Friday, February 6, 2009

Preservation impetus for designs of Chinatown

The United Commercial Bank building at 743 Washington St. is adorned with showy Oriental features. Much of Chinatown's Asiatic architecture is a result of the rebuilding effort after the 1906 earthquake and fire, according to historian Philip Choy. (Liz Hafalia / The Chronicle)

Coicidentally, I stumbled upon an article by John King, from the SF Chroincle, about the self-preservation of San Francisco Chinatown's architecture. The Chinese wanted to keep their architecture alive after the 1906 Earthquake because it wanted to convince the SF Board of Supervisors that it can make Chinatown attractive, instead of giving it a presence of a "sinful, unclean" pleace.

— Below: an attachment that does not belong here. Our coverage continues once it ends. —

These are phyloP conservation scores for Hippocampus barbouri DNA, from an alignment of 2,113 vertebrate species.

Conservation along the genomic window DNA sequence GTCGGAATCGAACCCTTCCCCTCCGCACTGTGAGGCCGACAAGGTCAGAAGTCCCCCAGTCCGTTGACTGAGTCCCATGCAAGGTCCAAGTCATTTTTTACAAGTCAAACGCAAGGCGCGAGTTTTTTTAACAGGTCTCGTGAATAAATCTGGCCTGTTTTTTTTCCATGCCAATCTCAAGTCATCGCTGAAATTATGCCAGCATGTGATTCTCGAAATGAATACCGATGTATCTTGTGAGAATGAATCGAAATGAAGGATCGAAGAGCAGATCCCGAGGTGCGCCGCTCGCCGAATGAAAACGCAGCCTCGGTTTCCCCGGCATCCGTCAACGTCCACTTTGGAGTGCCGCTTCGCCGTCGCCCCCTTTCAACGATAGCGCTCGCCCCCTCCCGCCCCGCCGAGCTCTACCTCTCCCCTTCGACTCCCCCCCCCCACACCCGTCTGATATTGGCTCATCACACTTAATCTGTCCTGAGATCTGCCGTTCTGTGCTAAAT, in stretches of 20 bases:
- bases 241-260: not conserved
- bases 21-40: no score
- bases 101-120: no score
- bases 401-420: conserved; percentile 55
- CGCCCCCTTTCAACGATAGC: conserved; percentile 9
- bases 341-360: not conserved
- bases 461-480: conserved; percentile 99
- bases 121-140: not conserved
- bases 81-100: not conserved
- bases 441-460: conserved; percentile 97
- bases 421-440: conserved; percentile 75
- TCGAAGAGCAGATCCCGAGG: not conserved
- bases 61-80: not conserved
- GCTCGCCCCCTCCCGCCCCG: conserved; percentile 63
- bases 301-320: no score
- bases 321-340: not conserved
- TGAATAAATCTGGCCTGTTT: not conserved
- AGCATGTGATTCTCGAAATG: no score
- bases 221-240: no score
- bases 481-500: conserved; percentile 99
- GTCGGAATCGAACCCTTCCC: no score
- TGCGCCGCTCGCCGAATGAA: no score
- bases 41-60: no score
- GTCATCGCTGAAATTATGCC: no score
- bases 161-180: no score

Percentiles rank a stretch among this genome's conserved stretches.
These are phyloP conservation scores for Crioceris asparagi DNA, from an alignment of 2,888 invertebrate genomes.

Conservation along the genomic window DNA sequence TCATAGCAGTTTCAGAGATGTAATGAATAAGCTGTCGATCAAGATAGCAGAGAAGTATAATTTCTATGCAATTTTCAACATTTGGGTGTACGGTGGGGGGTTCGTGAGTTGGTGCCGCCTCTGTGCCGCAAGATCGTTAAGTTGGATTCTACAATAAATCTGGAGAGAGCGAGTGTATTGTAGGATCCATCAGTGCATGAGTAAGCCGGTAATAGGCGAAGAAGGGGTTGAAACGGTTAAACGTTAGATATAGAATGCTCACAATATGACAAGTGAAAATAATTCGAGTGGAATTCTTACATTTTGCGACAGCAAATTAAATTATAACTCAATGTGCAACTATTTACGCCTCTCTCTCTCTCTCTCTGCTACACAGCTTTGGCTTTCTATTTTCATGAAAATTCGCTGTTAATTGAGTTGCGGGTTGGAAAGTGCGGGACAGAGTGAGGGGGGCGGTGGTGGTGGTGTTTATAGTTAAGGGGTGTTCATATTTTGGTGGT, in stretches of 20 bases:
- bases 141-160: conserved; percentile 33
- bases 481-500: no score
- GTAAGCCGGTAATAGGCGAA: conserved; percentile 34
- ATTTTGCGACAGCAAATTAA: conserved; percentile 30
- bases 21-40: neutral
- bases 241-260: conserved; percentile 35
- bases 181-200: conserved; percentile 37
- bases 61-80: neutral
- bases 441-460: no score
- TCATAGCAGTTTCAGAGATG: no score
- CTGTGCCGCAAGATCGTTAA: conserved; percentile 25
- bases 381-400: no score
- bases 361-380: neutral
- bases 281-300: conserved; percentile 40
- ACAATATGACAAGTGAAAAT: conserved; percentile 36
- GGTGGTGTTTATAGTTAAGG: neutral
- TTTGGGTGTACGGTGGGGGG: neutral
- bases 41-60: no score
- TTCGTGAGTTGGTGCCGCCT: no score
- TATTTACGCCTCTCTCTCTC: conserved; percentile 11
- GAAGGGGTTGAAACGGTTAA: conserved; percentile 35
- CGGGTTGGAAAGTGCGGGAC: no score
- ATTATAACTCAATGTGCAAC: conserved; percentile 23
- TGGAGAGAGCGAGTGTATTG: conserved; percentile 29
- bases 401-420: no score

The fact I didn't know was that European architects actually designed some of the buildings in Chinatown to convey its exotic feeling. 

Phillip Choy wrote a book on this, titled: "The Architecture of San Francisco Chinatown", which seems interesting to look at. I haven't read it, and don't know if I'll have time to look at it. It could help me in my future goals, I guess. 

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